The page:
www.thetravel.com

Taiwan Bridge Collapse Crushes Several Boats; Rescue Workers Search For Survivors

Taiwan Bridge

A bridge in Taiwan has collapsed, injuring a dozen people and crushing several boats.

Nanfang’ao Bridge in Taiwan's northeastern Yilan country is known as a local tourist destination. It was built in 1998 and was soon dubbed the “lover’s bridge.” It was strengthened in 2018, but apparently it wasn’t enough to prevent its collapse early on Tuesday morning.

At about 9:30 AM local time, Nanfang’ao Bridge collapsed. The whole thing was caught on camera from several angles.

You can see in the footage that a tanker truck transporting oil is just moments away from escaping, but doesn’t quite reach safety. It plunges along with the bridge and reportedly caught fire after impact.

Amazingly, according to the New York Times, the driver survived but was rescued with injuries.

Five people were on the bridge when it collapsed. A dozen people are reported injured, although that number is tentative as rescue workers continue to scour the wreckage. Three boats were crushed in the collapse, and six fishermen are still unaccounted for. They’re thought to be trapped in the rubble of their fishing boats.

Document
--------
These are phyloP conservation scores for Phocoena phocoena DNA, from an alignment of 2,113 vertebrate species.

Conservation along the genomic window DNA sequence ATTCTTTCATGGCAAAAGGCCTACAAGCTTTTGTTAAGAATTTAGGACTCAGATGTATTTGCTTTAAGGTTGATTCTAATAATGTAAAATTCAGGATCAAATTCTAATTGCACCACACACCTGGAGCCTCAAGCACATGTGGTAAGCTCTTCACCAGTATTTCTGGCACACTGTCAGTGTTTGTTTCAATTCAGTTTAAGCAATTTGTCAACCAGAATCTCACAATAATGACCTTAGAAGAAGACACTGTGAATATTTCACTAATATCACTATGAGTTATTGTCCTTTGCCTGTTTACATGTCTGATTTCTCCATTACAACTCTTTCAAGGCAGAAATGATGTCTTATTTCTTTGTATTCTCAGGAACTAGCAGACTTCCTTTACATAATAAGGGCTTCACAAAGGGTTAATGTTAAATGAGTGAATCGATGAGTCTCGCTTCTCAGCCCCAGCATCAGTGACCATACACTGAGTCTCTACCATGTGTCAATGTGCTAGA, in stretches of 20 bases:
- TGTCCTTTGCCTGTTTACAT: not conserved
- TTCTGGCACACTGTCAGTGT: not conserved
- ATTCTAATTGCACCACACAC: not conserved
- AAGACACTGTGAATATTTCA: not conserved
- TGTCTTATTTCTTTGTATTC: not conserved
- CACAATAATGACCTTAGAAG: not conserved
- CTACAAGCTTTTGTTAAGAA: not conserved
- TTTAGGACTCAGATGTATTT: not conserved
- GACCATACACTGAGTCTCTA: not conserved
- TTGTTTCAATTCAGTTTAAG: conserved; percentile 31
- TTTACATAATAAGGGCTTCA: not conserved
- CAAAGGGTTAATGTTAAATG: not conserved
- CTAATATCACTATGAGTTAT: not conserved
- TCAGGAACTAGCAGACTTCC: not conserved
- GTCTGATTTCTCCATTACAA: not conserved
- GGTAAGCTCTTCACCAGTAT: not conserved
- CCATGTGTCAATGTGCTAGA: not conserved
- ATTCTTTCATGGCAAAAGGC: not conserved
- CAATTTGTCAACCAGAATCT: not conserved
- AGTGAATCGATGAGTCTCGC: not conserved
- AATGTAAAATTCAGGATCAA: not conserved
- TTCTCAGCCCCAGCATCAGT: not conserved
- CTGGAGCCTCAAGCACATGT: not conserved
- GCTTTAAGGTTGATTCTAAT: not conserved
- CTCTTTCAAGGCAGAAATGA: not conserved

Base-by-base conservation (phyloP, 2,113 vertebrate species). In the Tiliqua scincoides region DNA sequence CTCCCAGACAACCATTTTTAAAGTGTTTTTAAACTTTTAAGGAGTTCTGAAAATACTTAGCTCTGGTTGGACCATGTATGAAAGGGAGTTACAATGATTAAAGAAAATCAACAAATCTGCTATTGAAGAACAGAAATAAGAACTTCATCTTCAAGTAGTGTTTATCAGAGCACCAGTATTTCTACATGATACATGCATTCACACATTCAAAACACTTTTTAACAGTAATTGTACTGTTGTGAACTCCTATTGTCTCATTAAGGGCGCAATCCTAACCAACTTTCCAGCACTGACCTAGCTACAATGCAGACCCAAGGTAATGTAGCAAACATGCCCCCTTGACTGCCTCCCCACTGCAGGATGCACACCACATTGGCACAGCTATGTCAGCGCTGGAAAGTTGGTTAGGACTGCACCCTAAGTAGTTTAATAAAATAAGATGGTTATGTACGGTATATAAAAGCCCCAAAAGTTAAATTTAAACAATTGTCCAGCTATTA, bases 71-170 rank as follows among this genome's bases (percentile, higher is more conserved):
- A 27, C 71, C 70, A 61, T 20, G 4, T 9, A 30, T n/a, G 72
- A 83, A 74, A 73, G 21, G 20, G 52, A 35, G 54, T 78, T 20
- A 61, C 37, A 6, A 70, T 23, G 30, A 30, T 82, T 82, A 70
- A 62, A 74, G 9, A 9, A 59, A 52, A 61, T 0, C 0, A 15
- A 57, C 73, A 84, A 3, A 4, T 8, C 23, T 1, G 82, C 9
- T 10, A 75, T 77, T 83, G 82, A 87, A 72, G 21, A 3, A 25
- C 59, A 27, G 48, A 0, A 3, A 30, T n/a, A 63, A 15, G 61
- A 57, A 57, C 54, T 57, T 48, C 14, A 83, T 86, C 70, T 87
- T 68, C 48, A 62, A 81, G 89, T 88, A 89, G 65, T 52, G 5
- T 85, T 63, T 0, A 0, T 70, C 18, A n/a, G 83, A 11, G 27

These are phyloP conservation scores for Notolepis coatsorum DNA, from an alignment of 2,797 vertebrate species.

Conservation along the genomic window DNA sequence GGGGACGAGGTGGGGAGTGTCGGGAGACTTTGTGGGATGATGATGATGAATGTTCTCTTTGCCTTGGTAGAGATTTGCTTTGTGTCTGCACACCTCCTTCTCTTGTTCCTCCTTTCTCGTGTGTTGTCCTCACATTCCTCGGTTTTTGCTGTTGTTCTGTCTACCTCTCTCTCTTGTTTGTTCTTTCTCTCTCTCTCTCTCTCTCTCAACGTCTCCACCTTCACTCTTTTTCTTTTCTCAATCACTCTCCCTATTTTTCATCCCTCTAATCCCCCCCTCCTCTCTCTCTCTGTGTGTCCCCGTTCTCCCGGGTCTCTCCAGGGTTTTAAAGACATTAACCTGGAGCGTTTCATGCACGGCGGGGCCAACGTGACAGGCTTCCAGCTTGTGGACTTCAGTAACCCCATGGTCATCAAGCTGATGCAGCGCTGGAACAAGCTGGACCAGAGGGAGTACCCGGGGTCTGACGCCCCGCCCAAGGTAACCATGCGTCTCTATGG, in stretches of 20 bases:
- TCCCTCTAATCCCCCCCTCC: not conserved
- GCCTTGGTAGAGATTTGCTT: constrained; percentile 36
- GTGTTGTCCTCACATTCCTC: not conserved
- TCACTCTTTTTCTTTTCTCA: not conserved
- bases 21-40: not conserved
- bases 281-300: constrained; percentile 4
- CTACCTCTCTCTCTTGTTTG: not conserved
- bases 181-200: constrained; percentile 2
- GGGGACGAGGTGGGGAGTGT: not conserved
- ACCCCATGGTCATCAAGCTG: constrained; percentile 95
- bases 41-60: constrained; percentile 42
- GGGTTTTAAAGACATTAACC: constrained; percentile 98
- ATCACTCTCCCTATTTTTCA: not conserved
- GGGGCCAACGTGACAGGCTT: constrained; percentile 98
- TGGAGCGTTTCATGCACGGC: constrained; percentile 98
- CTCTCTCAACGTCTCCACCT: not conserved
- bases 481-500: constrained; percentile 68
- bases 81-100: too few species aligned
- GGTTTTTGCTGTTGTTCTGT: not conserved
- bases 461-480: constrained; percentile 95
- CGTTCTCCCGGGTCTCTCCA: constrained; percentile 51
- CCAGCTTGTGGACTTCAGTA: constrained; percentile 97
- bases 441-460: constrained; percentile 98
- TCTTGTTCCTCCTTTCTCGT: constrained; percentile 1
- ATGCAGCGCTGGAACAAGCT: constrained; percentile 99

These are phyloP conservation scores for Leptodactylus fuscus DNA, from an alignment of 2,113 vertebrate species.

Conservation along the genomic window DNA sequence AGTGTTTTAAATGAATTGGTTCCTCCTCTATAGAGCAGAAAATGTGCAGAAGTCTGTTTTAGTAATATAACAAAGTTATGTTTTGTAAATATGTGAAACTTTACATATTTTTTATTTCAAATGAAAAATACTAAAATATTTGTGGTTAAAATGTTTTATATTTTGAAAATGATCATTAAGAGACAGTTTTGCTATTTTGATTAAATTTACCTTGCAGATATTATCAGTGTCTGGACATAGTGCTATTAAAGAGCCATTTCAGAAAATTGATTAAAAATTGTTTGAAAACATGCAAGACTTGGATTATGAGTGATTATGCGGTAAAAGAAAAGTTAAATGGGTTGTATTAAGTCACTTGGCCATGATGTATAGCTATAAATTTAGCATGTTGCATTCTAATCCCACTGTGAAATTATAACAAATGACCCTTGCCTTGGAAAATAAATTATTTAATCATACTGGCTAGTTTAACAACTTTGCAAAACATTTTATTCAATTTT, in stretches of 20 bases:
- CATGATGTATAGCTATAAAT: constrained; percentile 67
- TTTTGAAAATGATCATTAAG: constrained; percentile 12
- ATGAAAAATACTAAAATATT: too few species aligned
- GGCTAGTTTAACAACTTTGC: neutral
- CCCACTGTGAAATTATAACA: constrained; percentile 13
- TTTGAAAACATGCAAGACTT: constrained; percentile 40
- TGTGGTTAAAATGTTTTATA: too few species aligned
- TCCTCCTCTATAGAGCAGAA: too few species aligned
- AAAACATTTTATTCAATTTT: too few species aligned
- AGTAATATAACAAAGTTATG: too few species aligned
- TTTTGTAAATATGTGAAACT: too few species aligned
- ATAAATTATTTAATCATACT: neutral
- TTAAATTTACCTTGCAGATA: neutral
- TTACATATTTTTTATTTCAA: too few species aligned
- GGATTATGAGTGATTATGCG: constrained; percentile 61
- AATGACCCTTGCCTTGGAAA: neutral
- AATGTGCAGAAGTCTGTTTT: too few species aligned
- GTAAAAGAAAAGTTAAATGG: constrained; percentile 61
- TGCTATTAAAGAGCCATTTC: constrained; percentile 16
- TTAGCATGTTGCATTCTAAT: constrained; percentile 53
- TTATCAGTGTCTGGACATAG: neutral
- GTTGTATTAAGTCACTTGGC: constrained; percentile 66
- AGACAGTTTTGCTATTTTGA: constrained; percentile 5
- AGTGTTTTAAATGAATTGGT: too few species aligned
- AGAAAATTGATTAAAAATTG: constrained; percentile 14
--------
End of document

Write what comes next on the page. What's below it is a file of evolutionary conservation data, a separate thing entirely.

RELATED: 10 Best Devil's Bridges In Europe You Have To Visit

The Taiwanese government has called in the navy and marines to assist in the rescue operation. A navy tug boat pulled one of the wrecked ships clear of the rubble, but nobody was found inside.

A task force has also been created by the government to investigate the cause of the accident as well as inspect old bridges across the country.

Nanfang’ao Bridge was 460 feet long and 60 feet high. It's the second single-arch cable-supported steel bridge made in the world and considered a very modern design. Its collapse in clear weather is currently a mystery with no clear cause.

However, it's possible that typhoon Mitah may have had something to do with it. Mitah swept through northeastern Taiwan on Monday, bringing torrential rains and 100 mph winds leaving many damaged homes in its wake.

“Saving life is the priority,” Taiwan Premier Su Tseng-chang said a Facebook post. “I will ask related authorities to make all efforts for the rescue.”

(sources: Reuters, New York Times)

NEXT: 10 Of The Oldest Bridges Still Standing

Research Group Believe They Photographed Bigfoot In North Carolina

More in Destinations